Number 1 is a torc (neck ornament) from the Snettisham hoard. It's one ofmore than 150 pieces of Iron Age gold found in the 1950s in a field near the Norfolk seaside town of Snettisham,. It's not clear where the items came from originally, but it's been suggested that they were part of the royal Iceni treasure. (Queen Boadicea's tribe.)
Here's the Rillaton Cup. Found in a Bronze Age round barrow in Cornwall. Excavated in 1837 and containing a centrally-placed inhumation in a stone cist measuring 2m by almost 1m. Human remains were found along with grave goods including the Rillaton Gold Cup, a bronze dagger, beads, pottery, glass and other items. The squashed cup above is from Ringlemere in Kent. Found in 2001 by metal detectorists.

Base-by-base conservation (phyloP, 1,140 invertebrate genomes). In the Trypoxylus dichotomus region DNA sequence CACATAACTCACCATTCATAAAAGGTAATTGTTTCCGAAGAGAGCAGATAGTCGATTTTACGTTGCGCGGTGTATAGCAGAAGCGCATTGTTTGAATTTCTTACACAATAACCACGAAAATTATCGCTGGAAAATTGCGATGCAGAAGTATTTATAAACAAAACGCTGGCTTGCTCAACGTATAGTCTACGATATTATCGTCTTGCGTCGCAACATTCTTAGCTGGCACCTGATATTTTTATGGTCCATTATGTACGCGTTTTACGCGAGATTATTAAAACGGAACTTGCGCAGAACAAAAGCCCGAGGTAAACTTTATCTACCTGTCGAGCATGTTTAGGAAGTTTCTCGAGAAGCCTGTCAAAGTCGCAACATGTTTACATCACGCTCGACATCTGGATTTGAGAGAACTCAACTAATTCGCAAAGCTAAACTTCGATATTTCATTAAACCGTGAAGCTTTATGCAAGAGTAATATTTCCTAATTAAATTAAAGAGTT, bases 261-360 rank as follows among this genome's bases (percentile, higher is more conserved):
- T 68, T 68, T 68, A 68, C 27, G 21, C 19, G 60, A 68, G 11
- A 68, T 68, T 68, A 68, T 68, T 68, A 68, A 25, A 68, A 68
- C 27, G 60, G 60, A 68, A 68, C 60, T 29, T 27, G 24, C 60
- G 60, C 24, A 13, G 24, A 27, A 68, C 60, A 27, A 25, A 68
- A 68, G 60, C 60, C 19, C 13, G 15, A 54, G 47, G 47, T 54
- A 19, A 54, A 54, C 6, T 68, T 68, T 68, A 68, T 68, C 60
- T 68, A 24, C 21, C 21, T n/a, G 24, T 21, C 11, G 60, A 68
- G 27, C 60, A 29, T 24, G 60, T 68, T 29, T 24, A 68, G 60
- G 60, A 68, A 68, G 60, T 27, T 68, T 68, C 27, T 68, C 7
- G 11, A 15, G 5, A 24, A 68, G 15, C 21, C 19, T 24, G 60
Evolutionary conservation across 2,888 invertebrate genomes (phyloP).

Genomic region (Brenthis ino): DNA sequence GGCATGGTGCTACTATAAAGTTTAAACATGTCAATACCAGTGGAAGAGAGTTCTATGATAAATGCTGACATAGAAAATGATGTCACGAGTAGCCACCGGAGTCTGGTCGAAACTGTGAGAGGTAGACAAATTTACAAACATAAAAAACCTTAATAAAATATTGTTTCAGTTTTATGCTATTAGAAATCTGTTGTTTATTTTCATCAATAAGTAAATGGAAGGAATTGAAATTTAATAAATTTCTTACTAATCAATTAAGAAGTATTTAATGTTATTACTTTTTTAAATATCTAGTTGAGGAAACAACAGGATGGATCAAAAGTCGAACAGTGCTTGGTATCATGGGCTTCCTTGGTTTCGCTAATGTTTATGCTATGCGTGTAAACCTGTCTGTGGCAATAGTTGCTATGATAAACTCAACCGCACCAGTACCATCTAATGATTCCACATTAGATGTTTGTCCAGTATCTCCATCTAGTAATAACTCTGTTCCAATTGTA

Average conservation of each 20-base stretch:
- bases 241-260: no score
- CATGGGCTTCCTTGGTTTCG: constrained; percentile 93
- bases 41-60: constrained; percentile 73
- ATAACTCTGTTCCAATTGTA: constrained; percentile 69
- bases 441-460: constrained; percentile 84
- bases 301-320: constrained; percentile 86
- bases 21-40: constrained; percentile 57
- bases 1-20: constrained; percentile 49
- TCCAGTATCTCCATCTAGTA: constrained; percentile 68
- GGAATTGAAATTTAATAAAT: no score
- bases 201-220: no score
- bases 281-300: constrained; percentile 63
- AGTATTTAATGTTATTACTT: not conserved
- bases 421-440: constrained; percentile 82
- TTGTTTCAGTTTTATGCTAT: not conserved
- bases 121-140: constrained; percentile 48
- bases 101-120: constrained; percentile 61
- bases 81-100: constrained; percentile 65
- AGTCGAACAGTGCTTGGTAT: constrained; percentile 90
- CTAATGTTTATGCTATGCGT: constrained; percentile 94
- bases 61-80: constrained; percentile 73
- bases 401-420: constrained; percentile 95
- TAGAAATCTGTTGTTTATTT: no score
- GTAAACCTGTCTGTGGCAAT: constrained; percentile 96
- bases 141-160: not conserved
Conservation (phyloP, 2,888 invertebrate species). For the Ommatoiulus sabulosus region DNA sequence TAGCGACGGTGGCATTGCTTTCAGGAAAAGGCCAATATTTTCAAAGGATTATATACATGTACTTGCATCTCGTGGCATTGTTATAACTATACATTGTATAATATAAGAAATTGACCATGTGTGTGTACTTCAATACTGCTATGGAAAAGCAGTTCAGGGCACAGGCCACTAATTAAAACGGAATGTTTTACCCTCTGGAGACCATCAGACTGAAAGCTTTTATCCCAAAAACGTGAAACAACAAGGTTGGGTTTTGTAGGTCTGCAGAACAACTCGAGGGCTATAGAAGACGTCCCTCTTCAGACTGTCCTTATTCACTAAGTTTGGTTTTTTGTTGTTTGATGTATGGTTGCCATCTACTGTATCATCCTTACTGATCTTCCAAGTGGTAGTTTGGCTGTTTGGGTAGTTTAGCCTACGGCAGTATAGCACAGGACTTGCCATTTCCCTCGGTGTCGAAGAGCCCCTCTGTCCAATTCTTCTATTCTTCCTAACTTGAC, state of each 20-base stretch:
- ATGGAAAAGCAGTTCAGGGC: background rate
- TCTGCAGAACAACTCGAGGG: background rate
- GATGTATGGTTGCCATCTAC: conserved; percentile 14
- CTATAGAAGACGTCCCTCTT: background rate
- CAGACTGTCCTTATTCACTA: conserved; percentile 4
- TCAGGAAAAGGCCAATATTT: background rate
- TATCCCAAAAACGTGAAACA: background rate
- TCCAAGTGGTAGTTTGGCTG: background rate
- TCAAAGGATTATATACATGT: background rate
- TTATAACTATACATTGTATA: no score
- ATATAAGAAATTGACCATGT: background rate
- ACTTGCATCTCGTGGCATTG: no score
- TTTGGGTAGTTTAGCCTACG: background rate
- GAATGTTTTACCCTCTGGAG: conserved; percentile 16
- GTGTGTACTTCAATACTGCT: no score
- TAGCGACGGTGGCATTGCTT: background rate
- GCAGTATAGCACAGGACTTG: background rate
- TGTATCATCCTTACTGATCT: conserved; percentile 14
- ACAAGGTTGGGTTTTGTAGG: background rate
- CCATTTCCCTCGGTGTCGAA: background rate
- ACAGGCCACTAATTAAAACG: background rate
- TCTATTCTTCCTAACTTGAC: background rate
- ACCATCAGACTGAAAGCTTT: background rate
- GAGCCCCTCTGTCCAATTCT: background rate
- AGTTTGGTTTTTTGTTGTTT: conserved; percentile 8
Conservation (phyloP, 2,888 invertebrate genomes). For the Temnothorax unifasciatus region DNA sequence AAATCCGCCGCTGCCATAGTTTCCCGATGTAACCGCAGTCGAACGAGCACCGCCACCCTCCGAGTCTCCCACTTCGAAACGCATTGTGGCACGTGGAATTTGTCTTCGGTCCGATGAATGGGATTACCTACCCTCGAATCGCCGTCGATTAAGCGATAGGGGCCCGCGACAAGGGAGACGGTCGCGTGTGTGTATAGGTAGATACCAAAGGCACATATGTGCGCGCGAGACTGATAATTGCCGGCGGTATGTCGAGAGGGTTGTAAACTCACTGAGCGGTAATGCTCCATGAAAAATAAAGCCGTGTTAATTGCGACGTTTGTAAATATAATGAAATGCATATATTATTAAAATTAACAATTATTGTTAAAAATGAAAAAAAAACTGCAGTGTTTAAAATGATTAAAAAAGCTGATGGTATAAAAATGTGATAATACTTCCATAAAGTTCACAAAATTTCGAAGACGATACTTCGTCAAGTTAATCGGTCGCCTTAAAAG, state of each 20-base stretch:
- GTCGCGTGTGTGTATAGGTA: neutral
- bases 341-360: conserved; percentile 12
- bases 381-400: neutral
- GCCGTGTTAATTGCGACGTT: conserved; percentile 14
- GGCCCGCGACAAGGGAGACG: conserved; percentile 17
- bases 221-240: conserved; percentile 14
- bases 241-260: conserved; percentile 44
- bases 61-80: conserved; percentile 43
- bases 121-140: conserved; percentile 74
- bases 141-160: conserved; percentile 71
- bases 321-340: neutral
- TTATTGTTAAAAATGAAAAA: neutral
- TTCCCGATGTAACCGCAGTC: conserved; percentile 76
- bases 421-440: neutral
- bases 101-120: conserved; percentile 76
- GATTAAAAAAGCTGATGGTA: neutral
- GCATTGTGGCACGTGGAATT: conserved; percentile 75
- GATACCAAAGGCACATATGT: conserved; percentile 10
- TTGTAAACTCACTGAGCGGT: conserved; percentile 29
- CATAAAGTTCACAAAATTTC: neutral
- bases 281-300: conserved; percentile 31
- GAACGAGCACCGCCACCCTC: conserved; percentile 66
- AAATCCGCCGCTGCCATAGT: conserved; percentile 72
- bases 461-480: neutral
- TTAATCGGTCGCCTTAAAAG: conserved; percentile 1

The Mold cape, from near Mold in North Wales. Found in 1833 in a Bronze Age burial. The cape is clearly ceremonial since wearing it would make it impossible to move the arms. It is extremely narrow and almost certainly worn by a woman.
This is the magnificent belt buckle found in the best preserved Anglo-Saxon boat burial at Sutton Hoo in Suffolk. The site was excavated in 1939 and is one of the richest graves dating from the period (early 7th century). The grave is possibly that of Rædwald, the ruler of the East Angles, and there are many parallels with the poem Beowulf.
Merry Christmas one and all!